Home Admissions Catalog Financial Aid Schedules Distance Learning

. Local program could help relieve strain of national welder shortage

According to figures released by the American Welding Society (AWS), the country is now enduring a welder shortage that will intensify for years to come. By 2010, it is estimated that there will be a welder shortage around 200,000.  

The Halifax Community College (HCC) Welding Technology program is attempting to fill some of those vacancies with skilled, certified welders. As HCC Welding Department Head/Instructor Jason Shotwell recently explained, power plants, infrastructure and construction projects all need welders. Due to retirements and not having enough younger people to fill those vacancies, welders are in short supply. As a result, all types of projects, from pipelines to skyscrapers to propane/natural gas line projects will progress slowly and much of the infrastructure that is needed may not be created.

Shotwell is also seeing a shortage on the local level. Construction agencies are having difficulty finding good, certified welders. Steel mills, paper mills and production shops have an adequate number of welders for the time being, but as he explained, once retirees start to go out, those organizations may see a shortage.

Since the majority of the objects on Earth are made of metal and most things break, said Shotwell, welders are needed. “You just can’t put a bolt in it sometimes and it will hold. You have to put a weld on it. If you want certain codes and standards, you need welders,” he continued.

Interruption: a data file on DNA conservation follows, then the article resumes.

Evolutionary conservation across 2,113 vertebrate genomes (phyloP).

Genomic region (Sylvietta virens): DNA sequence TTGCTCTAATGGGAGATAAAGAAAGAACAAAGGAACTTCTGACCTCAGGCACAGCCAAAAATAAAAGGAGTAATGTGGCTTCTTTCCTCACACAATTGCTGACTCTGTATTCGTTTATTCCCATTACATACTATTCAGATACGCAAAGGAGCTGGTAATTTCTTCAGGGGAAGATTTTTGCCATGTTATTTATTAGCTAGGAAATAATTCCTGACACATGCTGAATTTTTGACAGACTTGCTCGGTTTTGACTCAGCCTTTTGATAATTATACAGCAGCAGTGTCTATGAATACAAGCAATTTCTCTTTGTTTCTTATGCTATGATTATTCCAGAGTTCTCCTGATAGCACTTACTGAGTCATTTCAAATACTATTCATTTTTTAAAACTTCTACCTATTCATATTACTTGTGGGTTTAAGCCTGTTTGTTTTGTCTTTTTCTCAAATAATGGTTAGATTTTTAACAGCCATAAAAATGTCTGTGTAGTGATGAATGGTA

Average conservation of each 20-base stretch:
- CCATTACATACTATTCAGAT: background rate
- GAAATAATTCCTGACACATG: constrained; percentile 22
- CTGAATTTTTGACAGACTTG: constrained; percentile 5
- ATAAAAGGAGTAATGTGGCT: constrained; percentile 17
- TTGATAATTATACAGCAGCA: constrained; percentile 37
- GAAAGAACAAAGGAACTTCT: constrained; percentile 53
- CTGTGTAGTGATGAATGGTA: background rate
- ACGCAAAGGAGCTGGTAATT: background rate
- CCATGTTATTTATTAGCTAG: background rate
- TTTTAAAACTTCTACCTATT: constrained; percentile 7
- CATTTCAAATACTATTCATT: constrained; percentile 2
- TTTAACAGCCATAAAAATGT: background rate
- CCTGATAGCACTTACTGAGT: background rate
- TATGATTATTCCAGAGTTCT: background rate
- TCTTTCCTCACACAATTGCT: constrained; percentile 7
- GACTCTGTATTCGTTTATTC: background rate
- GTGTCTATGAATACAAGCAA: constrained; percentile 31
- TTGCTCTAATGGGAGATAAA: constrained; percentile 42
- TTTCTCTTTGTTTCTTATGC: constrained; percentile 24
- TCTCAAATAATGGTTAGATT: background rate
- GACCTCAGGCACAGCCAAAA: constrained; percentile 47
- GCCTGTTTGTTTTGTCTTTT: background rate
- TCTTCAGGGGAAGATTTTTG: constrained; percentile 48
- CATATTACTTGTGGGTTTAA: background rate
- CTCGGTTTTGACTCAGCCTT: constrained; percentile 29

Currently, there are day and evening welding programs available at HCC. Also, there are several students enrolled in the high school Huskins welding class, which started last fall.

While in class, students learn how to fabricate, cut steel, weld aluminum, carbon steel and stainless, plasma cut and much more. Graduates are able to go out and work as a cutter, welder, fabricator, blueprint reader, and depending on skill level and prior work experience, a foreman.

The welding program has an 80% job placement rate and graduates can make anywhere from $10-18 per hour for production work; $18-28 per hour for construction jobs. Those who work on emergency shutdowns can make more plus $150 per diem each day while traveling. “There is large demand for welders and you can make lots of money,” Shotwell added.

Some have suggested that using robots could be a possible solution for the shortage. To that, Shotwell responded that robots can do some things, but not all. “You won’t find a robot on the top of a skyscraper,” he added.

Jason Shotwell

Photo: HCC Welding Department Head/Instructor Jason Shotwell